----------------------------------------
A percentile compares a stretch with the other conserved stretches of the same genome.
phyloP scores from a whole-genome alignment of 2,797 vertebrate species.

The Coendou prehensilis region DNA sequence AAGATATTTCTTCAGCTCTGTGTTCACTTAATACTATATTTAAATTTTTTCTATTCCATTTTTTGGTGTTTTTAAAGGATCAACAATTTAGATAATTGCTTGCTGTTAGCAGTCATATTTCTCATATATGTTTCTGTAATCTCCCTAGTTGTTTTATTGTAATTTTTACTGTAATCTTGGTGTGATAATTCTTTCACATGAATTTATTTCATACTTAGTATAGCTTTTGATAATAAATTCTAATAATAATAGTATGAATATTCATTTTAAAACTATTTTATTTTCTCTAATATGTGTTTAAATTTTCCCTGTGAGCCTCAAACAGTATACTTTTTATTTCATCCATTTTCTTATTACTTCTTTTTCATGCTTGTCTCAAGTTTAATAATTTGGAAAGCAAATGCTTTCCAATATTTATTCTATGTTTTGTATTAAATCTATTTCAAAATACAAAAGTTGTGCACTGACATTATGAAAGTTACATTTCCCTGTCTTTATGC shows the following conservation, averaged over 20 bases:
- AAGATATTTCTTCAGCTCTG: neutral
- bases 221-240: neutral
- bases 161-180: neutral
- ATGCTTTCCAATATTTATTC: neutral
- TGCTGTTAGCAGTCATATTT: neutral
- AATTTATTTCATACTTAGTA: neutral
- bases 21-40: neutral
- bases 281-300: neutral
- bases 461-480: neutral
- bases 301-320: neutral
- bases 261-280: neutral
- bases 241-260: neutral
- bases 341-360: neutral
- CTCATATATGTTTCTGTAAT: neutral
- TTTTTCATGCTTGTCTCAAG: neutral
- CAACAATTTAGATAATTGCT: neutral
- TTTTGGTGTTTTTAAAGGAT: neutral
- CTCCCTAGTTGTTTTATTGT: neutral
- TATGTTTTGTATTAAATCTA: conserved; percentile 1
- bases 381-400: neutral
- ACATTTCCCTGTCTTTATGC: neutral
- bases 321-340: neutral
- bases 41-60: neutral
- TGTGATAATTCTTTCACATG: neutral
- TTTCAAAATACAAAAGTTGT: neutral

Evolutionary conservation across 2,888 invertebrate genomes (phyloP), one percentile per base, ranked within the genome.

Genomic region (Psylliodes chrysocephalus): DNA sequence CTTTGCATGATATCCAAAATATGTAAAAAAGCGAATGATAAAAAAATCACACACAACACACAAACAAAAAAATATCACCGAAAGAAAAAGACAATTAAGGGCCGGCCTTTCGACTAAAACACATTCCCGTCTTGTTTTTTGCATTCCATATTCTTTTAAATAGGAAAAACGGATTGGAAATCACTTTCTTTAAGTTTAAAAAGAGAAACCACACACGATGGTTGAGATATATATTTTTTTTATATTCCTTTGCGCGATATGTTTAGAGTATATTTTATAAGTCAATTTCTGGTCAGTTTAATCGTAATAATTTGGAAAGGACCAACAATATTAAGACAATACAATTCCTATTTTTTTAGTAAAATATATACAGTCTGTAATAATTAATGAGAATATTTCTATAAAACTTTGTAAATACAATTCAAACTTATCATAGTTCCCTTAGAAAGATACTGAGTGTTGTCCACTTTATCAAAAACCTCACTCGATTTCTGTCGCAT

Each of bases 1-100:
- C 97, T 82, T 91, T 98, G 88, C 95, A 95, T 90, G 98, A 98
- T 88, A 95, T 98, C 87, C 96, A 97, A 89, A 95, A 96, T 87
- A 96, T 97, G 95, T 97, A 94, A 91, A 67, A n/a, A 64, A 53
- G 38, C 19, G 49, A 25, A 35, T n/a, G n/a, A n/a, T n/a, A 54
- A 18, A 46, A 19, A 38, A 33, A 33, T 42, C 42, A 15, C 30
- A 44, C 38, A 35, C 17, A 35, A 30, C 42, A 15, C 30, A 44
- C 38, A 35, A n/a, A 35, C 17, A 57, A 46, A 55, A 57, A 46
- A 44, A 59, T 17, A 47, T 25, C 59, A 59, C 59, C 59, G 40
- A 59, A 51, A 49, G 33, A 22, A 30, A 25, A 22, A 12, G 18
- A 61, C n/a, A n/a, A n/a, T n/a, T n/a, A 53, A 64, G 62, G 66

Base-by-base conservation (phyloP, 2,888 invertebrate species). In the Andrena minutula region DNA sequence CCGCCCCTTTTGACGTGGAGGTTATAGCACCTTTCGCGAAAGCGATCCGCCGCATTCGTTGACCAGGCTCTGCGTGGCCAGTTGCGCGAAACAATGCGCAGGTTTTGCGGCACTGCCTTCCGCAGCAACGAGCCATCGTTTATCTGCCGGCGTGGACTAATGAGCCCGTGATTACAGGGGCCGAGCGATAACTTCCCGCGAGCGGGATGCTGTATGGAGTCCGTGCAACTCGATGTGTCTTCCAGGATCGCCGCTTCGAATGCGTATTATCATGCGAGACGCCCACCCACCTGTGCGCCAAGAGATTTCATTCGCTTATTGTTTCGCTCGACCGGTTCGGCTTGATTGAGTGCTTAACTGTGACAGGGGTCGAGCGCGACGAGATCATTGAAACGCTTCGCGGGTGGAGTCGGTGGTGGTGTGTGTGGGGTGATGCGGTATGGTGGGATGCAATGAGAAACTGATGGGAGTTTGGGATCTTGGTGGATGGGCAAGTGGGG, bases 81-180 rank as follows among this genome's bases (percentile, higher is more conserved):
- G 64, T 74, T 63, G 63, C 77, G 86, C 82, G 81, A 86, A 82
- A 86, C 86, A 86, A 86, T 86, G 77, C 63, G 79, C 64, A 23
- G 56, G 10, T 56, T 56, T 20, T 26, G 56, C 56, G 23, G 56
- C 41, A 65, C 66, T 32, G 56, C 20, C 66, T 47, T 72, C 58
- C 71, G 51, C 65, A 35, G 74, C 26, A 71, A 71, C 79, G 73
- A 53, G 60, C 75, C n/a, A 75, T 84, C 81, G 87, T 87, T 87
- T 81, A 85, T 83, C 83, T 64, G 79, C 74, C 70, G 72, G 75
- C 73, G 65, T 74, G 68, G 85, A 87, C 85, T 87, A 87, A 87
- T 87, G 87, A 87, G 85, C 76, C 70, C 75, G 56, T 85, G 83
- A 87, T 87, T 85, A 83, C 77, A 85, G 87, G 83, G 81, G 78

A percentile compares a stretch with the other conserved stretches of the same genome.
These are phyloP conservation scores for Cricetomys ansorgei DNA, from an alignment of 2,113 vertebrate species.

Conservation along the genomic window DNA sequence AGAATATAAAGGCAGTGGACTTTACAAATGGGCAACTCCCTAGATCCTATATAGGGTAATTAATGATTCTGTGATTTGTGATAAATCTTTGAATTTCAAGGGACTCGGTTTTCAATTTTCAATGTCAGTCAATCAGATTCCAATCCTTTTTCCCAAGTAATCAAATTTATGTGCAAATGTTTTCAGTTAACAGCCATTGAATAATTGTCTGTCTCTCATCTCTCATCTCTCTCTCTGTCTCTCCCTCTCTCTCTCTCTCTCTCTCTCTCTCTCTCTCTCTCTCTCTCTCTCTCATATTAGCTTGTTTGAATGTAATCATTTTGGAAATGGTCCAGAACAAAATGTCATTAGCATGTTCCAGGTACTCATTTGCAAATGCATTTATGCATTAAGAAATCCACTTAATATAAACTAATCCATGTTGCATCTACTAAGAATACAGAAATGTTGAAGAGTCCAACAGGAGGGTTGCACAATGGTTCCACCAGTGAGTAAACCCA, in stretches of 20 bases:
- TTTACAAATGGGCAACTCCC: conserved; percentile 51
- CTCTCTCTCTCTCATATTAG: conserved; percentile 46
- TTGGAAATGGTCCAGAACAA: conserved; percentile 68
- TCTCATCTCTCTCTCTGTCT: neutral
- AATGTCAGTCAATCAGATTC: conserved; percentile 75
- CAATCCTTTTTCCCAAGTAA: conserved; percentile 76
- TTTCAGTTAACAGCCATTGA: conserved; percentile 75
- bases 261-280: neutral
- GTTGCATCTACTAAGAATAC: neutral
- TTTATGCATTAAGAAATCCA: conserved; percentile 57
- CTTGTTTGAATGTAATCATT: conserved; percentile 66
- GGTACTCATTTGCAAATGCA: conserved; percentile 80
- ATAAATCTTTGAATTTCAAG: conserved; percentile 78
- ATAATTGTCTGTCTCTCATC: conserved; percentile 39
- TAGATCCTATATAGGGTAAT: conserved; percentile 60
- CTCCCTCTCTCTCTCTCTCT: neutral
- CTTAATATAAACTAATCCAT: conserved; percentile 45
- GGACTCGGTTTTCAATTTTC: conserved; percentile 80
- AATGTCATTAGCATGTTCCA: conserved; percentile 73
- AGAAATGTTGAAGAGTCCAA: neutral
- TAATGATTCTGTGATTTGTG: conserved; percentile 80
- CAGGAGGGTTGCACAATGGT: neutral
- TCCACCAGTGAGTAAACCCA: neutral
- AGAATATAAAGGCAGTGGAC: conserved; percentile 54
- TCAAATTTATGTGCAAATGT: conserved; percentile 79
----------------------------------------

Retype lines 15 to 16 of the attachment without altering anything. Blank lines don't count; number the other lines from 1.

- bases 241-260: neutral
- bases 341-360: neutral